full ou our List page. Judge Hoffman's decision on
this case, as we find it in the Bulletin, as probably
every planter and merchant will be interested to J
know how this shameful attempt to swindle the
United States Government, by a system of fraud
which no honorable man would ever engage in or
countenance, is viewed by a Judge of the Supreme
Court of the United States.
S" The bark D. C. Murray spoke the U. 8. ship
Mohican, when two days out from San Francisco,
and supplied her with fresh vegetables. She was
then under sail, but expected to get up steam the
same day. The papers of the 10th and 11th (the
only dailies we have by the Charger,") do not refer to
her arrival. It is possible she may have arrived
over on the 7th or 8th of January. She sailed Lence
on the 15th of December.
Tub Volcano. A correspondent writes us from
Hawaii that several very severe shocks of earthquake
have been felt lately, reminding residents there that
the fires are only slumbering. The summit of Mauna.
Ioa has been very smoky, which gives rise to the
supposition that the fires in the summit crater are
The steamer Idaho is due early on Wednesday
morning next, with tbe foreign mails and dates from
San Francisco to January 22L She will eail again,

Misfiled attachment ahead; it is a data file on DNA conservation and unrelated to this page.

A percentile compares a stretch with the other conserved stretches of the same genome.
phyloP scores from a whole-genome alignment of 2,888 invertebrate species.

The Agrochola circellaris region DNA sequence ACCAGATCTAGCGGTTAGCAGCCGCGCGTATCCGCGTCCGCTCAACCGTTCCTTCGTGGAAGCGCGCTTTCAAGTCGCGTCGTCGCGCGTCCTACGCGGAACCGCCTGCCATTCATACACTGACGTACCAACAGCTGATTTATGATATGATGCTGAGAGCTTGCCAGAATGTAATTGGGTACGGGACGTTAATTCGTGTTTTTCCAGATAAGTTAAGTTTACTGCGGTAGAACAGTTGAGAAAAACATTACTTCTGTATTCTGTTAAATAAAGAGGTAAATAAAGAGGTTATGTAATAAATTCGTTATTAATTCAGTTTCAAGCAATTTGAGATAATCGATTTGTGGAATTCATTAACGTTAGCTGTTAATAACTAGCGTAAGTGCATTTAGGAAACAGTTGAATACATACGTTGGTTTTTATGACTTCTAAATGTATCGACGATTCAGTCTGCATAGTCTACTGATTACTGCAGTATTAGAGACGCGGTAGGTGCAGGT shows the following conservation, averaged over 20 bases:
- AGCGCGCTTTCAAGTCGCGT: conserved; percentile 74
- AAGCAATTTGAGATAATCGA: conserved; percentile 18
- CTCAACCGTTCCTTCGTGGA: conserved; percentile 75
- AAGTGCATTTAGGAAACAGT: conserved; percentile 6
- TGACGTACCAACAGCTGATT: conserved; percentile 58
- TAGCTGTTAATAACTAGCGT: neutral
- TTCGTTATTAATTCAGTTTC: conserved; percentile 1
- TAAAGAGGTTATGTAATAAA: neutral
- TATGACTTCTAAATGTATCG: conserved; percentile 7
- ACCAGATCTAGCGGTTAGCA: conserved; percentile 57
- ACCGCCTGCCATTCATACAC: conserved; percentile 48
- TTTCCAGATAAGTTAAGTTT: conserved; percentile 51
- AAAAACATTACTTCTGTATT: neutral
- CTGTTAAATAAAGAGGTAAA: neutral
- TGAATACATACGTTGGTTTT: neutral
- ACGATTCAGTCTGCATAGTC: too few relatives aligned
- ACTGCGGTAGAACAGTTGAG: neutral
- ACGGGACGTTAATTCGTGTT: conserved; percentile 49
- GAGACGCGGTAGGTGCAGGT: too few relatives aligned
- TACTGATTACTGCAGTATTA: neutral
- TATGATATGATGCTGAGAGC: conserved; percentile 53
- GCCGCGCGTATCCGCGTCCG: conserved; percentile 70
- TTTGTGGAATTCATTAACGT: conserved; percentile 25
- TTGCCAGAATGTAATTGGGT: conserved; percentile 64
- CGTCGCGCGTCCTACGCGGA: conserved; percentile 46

on her return trip, on Tuesday, February 8th. at
4 P. M.
E7" We are indebted to Captain Bennett of the
D. C. Murray, for courtesies and attentions in the
news line, which a good shipmaster never forgets to
prepare fur the press, on bis arrival in port.
Orr fob Chisa. Mr. S. G. Wilder takes passage
in the Charger, which sails to-day for Hongkong, to
obtain another instalment of coolies 500 or COO, if
Two small parcels of real estate on King and
Queen streets will be sold to-day at 12 M.
The Chinese New Year, which changes its date
every year, occurs this year on Monday next
By the arrival of the bark l C. Murray on Hun
day, Jan. 2'J. we received our regular foreign mails
and dates from San Francisco to Jan. .
From our files we clean the following ftrm :
Commodore McUoujrall is ordered to Ifcw com
mand of the South Pacillc Squadron.
Nkw Yohk. Dec. W. The liigate Alhinif arrlrrrt
vesterday from St. Domingo, having on board
Commiss'ioners Porter, English and Sackett. Tbew
three gentlemen succeeded, in the iinme of the
United States, in leacing from the St. Dominican
authorities the Bay and Peninsula of Samamt for a
period of 50 years, at the rate of S 150,000 in gold
per annum. The first payment bas been made.
The first annual ball of the Fat Men's Associa
tion was given to night in New York. The mem
hern under 185 pounds weight aggregate 2(1 tons.
With such an amount of fat there was a corre
sponding display of good humor and jollity. The
airuir was conducted most respectably, and a largtt